The Supreme Court noted that the "impressive unity of the authorities about the existence of the creditor duty is not matched by any similar unanimity about its precise content"  (Lord Briggs at para 163). There are different lines of thought as to the content of the duty and some commentators consider that once the company is balance sheet insolvent (i.e. any surplus of the company's net assets are exhausted) the paramount duty to serve the shareholders is automatically replaced by a duty to serve the creditors (see Goode on Principles of Corporate Insolvency Law, 5th edition (2018) paras 14-21). There are ample authorities to vouch that thinking (Brady v Brady [1988] BCLC 20; Colin Gwyer & Associates Ltd v London Wharf (Limehouse) Ltd [2002] EWHC 2748). However, as Lord Briggs explained at paragraph 169 of his judgment, there are also authorities to the opposite effect - i.e. that creditors interests are not paramount but merely need to be taken into account (in particular, Westpac Banking Corporation v Bell Group Ltd (in liquidation) (No 3) [2012] WASCA 157). The court was of the view that these authorities better explained the content of the duty and that the balancing of competing interests was consistent with a director's fiduciary duties. Essentially, there may come a time prior to the time when liquidation is inevitable that the directors are obliged to "consider creditors' interests, to give them appropriate weight, and to balance them against the shareholders' interests where they may conflict. Circumstances may require the directors to treat shareholders' interests as subordinate to those of the creditors" (Lord Briggs at para 176).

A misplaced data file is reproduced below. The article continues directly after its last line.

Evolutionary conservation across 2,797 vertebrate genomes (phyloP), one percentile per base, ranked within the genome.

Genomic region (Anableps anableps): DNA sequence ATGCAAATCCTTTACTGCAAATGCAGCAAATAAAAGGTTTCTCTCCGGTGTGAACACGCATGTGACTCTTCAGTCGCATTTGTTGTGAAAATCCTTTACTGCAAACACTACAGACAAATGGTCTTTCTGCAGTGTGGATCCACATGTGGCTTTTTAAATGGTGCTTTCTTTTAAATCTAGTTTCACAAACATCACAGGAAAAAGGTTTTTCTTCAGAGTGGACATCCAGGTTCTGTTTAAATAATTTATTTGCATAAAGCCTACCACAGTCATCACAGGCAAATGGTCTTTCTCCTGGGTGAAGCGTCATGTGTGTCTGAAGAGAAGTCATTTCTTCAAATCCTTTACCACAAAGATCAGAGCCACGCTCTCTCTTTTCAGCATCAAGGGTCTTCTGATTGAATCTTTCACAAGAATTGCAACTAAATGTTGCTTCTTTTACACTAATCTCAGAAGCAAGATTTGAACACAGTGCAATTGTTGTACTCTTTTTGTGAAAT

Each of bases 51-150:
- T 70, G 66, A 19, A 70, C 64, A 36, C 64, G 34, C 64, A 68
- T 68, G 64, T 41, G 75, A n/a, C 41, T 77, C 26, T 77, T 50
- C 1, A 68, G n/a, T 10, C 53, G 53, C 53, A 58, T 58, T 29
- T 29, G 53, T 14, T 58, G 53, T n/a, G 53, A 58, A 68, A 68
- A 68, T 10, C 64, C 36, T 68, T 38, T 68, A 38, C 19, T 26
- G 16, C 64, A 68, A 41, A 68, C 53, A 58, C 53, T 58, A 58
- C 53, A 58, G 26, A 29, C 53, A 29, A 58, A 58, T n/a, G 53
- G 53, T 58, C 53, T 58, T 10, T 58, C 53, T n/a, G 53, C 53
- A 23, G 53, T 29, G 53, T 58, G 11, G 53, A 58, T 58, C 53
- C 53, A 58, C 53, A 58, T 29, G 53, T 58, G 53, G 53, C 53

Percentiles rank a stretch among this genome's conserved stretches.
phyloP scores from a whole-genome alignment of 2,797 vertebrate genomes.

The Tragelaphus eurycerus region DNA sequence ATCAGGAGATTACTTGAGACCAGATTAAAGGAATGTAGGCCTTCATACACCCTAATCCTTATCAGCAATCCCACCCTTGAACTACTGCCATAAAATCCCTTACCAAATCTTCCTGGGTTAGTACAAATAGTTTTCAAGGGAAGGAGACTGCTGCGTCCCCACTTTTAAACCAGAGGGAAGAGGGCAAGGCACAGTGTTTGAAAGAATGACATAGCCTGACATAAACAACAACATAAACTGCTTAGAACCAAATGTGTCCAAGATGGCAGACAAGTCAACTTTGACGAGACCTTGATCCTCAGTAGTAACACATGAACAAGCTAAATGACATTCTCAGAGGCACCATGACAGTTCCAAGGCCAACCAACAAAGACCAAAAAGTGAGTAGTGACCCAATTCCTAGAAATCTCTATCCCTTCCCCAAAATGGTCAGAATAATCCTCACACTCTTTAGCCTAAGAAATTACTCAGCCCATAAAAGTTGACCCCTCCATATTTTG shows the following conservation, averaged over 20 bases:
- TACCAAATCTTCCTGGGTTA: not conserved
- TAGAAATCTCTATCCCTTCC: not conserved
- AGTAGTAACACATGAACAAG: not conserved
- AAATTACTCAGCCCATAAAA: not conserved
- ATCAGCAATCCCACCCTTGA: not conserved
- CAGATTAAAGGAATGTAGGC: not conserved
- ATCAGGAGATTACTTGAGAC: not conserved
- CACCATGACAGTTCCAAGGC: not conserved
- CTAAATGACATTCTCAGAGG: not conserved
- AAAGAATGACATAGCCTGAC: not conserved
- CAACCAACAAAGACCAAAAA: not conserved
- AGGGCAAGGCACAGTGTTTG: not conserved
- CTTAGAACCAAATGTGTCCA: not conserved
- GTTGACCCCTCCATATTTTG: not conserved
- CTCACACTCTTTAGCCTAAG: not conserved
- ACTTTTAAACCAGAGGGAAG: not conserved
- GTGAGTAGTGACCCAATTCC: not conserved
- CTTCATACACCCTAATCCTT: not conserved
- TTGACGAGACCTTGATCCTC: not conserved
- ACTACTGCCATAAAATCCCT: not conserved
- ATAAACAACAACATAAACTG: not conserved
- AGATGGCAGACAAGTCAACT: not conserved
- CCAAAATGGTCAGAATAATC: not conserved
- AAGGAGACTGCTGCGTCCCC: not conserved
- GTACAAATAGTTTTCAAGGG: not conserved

Accordingly, the approach that directors take in any case will be fact-sensitive and as the court explained, much will depend on whether there is "light at the end of tunnel" or not for the company. There is no bright line rule for directors to follow in all cases. It will be up to the particular directors to carefully consider the whole circumstances and make nuanced judgements which will undoubtedly mean that they also need to be sure to be taking advice from the experienced professionals advising them and their business.

When is the creditor duty engaged?